Governor’s Office bans demonstrations in public spaces in Turkish capital
AFP photoThe Ankara Governor’s Office has banned demonstrations in public spaces for a month over “security concerns.”
According to a statement released on Aug. 2, the ban will be in place throughout August after authorities evaluated that a possible Islamic State of Iraq and the Levant (ISIL) attack could take place.
“It was evaluated that ISIL and similar terrorist organizations can stage attacks directed to the participants of the demonstrations and citizens and can put public security in danger,” the statement read, as it added that intelligence had been received regarding planned protests in support of two educators who have been on hunger strike for nearly 150 days.
Academic Nuriye Gülmen and elementary school teacher Semih Özakça launched hunger strikes with a demand to be reinstated to their posts that they were dismissed from by state of emergency decrees along with thousands of others.
They were arrested on the 75th day of their hunger strike in May and protests for their release have been ongoing in Ankara ever since.
Authorities, meanwhile, have repeatedly said that the educators are members of the outlawed Revolutionary People’s Liberation Party-Front (DHKP-C).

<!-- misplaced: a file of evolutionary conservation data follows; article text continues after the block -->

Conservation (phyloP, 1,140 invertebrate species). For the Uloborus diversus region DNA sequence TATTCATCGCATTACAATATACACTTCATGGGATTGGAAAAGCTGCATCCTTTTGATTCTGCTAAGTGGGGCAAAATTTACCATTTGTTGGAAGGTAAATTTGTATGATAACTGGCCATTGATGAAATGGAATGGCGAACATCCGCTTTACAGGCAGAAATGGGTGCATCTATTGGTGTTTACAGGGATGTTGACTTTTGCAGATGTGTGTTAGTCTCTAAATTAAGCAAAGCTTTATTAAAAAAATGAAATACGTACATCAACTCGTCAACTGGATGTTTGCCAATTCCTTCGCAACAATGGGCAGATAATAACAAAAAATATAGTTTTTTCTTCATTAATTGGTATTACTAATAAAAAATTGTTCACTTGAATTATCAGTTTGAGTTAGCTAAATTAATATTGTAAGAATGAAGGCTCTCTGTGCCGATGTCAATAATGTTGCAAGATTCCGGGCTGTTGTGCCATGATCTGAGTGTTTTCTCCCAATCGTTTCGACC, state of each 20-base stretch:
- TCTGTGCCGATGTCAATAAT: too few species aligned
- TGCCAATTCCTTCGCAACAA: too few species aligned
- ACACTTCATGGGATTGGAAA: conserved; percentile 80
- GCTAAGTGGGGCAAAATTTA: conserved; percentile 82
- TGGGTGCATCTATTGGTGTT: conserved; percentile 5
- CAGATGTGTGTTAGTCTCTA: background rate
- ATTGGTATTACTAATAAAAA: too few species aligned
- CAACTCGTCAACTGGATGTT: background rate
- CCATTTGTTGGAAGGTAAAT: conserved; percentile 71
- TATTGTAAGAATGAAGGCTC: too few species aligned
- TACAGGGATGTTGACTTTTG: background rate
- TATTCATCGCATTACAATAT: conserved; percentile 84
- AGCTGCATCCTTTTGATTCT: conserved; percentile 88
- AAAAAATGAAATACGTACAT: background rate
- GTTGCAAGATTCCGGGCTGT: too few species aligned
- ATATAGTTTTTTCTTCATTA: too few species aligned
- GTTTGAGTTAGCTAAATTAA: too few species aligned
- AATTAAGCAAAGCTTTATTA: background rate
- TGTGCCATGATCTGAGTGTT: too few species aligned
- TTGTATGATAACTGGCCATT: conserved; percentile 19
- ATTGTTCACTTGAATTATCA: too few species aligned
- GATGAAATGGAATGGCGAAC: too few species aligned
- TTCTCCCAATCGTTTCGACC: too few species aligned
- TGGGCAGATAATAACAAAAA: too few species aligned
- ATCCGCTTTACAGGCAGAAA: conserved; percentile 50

“We have received intelligence that sit-ins and hunger strikes will be carried out in several spots and parks of our province on a 24-hour basis to support DHKP-C members Nuriye Gülmen and Semih Özakça, who were dismissed by state of emergency decrees issued under the emergency law and who were arrested and detained while they were on hunger strike in order to be reinstated to their jobs,” governor’s office’s statement also said.
“It was evaluated that these acts may bother the environment because citizens prefer parks due to seasonal conditions,” it read.
According to the governor’s office, hunger strikes, sit-ins, commemoration ceremonies and concerts are among the acts that are banned and legal action will be taken against those who violate the ban.
The governor’s office’s decision drew criticism from main opposition Republican People’s Party (CHP) Ankara lawmaker Necati Yılmaz, who said the province “is not a prison and the governor is not a chief warden.”
“People of Ankara don’t deserve to be ruled with such a freak decision,” Yılmaz also said.